Mall Crawl

Posted May 7, 2009 in News

General Growth Properties, the Chicago-based owner of Redlands Mall and scores of other U.S. shopping centers, has a press release on its website for anyone seeking information about the company’s recent bankruptcy filing. Headlined “Business as Usual at Malls owned by General Growth,” the release is basically three paragraphs expounding on the theme “business as usual.”


“Our shopping centers and other properties will continue to offer the same great visitor experience for which our company is so well known,” Adam Metz, GGP CEO, states.


For Redlands Mall patrons, who for years have watched the center wither like a turd blossom in the IE sun, the idea of “business as usual” is hardly comforting. For Redlands city officials, who have long agonized over what to do about the turd blossom sitting on 174,000 square feet of “prime” downtown real estate, the notion has to be more than a little frustrating.


“We’ve been keeping tabs on the mall and looking at options as that situation develops,” says Redlands spokesman Carl Baker. “We sent [GGP] a letter last November, saying that we would engage with them in earnest discussion regarding the mall. In January, we sent a letter reminding and advising them that they should advise any potential purchaser that we’d need to be involved in any potential purchase. The city owns all the parking at the mall and all the air rights above the mall.”


Baker’s remarks say a lot about the predicament Redlands City Hall finds itself. The city doesn’t just want to be part of the equation regarding the mall’s future; The city is part of the equation. But when GGP on April 16 filed for Chapter 11 bankruptcy reorganization, the future of the long-struggling shopping center became anyone’s guess.


That’s unfortunate because Redlands officials have over time developed some definite—if not complementary—ideas on what they’d like that future to be.  Various suggestions have included helping GGP redevelop the center into an open-air mall with mixed-use retail/residential components; buying the center and turning it into a civic center; and buying it and turning it into a much-needed police headquarters, since the old headquarters was declared structurally unsound. Those intriguing proposals have yet to develop much beyond the suggestion stage for at least a couple of reasons, the first being that Redlands City Council members can’t agree on business philosophy.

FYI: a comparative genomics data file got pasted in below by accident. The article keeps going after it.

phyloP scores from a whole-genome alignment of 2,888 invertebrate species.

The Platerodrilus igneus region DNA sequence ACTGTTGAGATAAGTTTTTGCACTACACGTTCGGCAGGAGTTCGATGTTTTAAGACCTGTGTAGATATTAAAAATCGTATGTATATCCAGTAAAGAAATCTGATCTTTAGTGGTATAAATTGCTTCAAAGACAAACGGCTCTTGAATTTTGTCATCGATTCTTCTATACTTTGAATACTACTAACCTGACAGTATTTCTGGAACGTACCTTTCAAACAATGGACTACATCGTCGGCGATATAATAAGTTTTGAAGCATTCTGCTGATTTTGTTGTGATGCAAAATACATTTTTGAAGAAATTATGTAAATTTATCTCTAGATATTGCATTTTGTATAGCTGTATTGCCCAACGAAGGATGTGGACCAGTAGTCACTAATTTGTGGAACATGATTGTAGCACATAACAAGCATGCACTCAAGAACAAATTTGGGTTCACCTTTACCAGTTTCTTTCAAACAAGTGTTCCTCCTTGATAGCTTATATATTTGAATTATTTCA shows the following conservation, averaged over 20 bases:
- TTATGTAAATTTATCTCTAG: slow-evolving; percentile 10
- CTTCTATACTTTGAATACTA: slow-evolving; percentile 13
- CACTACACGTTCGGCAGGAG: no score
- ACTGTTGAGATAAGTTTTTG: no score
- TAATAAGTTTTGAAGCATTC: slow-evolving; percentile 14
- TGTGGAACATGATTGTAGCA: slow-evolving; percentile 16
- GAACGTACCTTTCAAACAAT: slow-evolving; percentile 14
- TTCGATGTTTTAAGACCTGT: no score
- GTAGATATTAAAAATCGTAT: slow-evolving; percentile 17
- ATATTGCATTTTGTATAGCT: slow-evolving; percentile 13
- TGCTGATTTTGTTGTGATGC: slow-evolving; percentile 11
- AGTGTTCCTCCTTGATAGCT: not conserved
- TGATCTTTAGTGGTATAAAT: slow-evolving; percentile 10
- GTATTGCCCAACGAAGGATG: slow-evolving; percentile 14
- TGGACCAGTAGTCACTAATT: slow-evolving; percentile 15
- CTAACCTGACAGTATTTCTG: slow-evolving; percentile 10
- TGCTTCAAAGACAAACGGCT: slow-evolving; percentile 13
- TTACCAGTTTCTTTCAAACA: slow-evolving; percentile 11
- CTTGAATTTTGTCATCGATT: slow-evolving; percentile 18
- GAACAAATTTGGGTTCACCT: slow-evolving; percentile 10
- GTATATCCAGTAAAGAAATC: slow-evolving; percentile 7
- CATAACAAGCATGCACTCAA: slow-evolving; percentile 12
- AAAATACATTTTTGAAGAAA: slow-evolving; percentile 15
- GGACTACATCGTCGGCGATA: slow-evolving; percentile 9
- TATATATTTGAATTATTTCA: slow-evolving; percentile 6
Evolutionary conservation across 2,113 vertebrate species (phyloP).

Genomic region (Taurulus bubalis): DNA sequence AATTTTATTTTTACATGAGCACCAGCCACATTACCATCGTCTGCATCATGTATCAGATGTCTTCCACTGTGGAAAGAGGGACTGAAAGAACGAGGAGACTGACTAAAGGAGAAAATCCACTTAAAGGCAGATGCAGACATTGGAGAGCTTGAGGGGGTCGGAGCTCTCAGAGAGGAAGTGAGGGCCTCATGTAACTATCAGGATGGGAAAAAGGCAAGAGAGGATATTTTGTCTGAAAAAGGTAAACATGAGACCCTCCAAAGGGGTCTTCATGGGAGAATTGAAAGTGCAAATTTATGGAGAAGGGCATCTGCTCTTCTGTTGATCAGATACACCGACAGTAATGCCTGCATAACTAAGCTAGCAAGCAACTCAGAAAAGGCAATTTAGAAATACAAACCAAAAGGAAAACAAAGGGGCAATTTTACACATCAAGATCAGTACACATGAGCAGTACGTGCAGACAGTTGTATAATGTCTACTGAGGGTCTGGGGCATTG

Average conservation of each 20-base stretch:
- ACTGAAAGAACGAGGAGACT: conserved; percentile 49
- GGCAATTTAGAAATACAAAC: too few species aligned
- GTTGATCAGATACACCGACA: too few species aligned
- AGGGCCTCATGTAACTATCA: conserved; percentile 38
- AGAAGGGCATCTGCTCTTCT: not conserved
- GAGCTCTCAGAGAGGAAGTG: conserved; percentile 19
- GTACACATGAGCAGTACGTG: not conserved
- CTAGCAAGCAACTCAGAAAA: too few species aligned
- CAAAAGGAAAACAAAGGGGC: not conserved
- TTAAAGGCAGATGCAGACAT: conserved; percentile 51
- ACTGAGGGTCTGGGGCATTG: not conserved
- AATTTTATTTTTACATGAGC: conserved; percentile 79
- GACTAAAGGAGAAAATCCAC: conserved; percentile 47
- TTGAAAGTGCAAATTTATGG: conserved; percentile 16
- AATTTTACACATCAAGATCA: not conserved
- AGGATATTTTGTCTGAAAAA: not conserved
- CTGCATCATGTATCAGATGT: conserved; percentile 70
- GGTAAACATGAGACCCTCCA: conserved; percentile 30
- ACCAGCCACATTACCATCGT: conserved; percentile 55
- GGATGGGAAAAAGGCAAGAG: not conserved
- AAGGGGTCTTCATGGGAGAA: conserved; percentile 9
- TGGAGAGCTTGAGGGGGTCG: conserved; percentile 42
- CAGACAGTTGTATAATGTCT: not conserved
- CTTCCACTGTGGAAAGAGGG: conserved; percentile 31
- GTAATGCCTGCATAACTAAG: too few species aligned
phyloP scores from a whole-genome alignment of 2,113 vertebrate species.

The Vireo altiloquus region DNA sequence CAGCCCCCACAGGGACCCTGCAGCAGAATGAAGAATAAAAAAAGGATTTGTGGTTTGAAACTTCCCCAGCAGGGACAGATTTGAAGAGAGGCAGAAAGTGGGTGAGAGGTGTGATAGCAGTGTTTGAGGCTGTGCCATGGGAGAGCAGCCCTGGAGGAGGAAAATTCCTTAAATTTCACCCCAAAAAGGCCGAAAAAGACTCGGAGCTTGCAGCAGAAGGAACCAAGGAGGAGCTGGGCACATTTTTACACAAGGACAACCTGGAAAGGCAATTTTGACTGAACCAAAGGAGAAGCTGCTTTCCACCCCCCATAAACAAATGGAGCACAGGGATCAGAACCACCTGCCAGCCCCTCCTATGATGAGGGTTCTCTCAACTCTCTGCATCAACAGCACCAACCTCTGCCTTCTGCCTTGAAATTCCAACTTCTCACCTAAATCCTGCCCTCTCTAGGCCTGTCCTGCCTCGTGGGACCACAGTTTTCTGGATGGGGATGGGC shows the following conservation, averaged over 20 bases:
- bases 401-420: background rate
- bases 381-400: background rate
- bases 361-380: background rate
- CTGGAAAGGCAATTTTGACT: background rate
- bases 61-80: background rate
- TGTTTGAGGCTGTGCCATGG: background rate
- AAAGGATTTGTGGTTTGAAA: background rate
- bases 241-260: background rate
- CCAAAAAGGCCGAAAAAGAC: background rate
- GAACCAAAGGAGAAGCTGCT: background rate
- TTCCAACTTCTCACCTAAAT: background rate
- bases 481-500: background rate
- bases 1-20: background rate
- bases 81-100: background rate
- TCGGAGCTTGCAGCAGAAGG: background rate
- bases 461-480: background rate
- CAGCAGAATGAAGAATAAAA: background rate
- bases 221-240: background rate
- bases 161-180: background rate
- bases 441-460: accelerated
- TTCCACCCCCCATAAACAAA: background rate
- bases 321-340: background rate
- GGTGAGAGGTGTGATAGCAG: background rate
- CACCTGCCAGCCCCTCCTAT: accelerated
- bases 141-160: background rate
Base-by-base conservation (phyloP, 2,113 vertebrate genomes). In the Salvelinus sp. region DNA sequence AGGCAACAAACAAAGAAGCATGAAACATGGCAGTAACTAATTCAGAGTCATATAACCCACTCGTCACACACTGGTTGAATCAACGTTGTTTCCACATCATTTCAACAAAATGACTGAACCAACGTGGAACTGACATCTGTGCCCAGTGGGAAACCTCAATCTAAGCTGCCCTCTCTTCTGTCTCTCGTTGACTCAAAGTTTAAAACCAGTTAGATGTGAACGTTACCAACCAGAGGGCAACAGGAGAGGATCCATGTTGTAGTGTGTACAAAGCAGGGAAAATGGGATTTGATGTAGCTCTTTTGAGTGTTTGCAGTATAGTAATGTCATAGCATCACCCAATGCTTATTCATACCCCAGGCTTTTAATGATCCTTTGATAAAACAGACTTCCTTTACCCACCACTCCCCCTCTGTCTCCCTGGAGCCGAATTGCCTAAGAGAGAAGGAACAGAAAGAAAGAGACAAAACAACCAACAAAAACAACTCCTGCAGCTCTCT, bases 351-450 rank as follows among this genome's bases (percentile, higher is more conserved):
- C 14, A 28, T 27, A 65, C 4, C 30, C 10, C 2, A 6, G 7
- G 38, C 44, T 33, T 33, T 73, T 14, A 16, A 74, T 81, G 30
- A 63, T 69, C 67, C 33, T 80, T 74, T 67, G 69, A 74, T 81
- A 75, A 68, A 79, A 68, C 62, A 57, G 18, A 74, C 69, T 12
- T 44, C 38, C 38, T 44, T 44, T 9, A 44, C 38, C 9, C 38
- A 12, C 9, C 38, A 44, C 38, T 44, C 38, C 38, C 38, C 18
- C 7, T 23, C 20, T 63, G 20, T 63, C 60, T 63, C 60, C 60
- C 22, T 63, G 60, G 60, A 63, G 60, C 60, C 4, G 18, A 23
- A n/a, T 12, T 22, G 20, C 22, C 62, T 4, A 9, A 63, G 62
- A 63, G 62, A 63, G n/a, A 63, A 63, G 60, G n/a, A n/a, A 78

“Whether used as a police station or civic center, all that would be up to the council to determine,” Baker says. “There’s the philosophy among some council members that they wouldn’t want to take away a prime retail area.”


Another reason has been the general crappy state of the economy.  How prime is “prime downtown real estate” in the midst of a deep recession? With the commercial real-estate market in such flux, can anyone really blame city officials—or GGP—for their hesitance in committing to a course of action?


“There is no prime retail now because the economy is where it’s at, but there are certainly different schools of philosophy as to what to do,” says Baker.


No kidding, says optician Wes Hayden, owner of Eyeware Specialist and two other stores inside the Redlands Mall. In business for 33 years, Hayden says he’s seen all kinds of ideas come down the pike on how to “fix” the mall. So far, he says, the only thing those ideas ever produced was more uncertainty.


“As a businessman, you want to know what’s happening to the mall,” he says. “Are they going to revitalize it? Do they plan to tear it down? We’re in this situation all the time. I plan on staying here—I’m not going to jump off a bridge and I’m not going to panic. The city of Redlands says it wants to do something with the mall, but you know what? Talk is cheap.”


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